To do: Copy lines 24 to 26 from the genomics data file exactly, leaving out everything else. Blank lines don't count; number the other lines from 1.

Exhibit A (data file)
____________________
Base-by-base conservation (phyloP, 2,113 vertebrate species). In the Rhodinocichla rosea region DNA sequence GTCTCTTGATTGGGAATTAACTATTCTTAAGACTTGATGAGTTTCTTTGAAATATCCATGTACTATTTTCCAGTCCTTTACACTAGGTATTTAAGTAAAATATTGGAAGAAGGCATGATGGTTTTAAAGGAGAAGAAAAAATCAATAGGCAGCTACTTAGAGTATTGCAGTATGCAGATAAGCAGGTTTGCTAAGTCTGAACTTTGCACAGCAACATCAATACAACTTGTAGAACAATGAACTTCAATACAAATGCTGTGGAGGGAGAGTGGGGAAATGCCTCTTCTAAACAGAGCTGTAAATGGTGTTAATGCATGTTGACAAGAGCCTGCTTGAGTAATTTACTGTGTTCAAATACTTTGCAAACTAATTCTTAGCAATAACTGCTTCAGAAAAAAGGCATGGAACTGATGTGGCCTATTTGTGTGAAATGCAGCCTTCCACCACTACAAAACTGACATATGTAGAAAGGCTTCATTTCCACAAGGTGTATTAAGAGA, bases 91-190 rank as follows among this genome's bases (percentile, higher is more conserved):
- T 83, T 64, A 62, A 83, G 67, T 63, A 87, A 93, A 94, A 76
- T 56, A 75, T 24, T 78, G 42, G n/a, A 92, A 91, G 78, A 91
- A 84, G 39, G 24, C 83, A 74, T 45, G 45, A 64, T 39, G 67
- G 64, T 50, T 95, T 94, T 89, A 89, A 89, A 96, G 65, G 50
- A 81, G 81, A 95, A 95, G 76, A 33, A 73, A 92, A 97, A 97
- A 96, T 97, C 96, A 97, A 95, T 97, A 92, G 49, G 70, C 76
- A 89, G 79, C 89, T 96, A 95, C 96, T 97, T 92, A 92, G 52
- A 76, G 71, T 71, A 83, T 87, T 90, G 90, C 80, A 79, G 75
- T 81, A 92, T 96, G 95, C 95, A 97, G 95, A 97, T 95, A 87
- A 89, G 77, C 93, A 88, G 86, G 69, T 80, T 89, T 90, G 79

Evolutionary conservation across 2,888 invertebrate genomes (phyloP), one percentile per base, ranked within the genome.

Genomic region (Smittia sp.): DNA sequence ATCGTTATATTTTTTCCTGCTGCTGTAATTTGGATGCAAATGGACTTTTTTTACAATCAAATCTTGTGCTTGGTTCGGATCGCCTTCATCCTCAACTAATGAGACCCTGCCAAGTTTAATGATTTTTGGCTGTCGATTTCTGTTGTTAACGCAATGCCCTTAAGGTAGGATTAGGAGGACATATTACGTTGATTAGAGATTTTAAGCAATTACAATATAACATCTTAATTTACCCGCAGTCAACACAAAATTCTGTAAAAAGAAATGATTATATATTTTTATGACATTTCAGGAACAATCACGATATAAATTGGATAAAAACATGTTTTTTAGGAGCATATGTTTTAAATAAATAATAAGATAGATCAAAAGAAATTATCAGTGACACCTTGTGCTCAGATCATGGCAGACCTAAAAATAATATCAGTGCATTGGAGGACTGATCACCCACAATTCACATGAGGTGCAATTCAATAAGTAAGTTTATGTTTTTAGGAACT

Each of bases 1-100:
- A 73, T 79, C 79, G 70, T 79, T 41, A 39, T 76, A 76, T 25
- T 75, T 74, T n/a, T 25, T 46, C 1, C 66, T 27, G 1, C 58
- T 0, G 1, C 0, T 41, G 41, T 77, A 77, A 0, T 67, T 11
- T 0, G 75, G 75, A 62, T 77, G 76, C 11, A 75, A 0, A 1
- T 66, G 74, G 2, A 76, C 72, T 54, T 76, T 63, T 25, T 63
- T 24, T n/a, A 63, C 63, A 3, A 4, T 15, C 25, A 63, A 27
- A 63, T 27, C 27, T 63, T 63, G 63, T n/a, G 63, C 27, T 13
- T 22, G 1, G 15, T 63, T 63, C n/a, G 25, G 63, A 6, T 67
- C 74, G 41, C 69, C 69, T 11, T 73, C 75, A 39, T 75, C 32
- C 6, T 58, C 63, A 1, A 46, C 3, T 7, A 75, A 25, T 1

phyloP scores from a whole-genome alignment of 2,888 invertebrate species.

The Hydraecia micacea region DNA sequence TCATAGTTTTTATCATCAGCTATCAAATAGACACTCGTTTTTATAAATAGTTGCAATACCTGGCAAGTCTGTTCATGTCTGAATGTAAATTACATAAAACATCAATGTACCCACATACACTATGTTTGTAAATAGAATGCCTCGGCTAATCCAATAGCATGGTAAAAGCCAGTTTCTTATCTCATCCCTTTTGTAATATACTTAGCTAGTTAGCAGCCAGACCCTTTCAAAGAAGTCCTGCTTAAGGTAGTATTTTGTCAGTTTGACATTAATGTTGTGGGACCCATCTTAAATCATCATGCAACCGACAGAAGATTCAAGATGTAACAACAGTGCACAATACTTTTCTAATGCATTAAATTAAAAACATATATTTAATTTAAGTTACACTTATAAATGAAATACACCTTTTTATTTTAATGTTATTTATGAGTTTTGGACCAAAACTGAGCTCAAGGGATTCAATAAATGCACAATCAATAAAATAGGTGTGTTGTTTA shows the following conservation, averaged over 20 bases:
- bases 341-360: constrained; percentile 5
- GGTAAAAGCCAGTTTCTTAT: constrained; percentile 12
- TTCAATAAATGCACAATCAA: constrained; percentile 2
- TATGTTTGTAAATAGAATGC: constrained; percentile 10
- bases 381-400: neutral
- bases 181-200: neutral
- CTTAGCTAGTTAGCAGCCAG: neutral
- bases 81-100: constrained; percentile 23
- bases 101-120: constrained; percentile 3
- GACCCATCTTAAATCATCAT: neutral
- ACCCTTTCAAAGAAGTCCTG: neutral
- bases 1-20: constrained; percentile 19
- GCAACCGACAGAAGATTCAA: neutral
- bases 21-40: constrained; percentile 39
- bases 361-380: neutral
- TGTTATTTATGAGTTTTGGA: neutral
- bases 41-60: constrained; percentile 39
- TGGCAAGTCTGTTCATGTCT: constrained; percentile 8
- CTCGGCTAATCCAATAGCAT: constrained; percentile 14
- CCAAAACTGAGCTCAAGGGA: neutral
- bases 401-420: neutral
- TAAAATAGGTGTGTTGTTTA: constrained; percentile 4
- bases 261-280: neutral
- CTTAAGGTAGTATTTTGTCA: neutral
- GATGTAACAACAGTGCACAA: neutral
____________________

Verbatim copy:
- C 6, T 58, C 63, A 1, A 46, C 3, T 7, A 75, A 25, T 1

phyloP scores from a whole-genome alignment of 2,888 invertebrate species.

The Hydraecia micacea region DNA sequence TCATAGTTTTTATCATCAGCTATCAAATAGACACTCGTTTTTATAAATAGTTGCAATACCTGGCAAGTCTGTTCATGTCTGAATGTAAATTACATAAAACATCAATGTACCCACATACACTATGTTTGTAAATAGAATGCCTCGGCTAATCCAATAGCATGGTAAAAGCCAGTTTCTTATCTCATCCCTTTTGTAATATACTTAGCTAGTTAGCAGCCAGACCCTTTCAAAGAAGTCCTGCTTAAGGTAGTATTTTGTCAGTTTGACATTAATGTTGTGGGACCCATCTTAAATCATCATGCAACCGACAGAAGATTCAAGATGTAACAACAGTGCACAATACTTTTCTAATGCATTAAATTAAAAACATATATTTAATTTAAGTTACACTTATAAATGAAATACACCTTTTTATTTTAATGTTATTTATGAGTTTTGGACCAAAACTGAGCTCAAGGGATTCAATAAATGCACAATCAATAAAATAGGTGTGTTGTTTA shows the following conservation, averaged over 20 bases: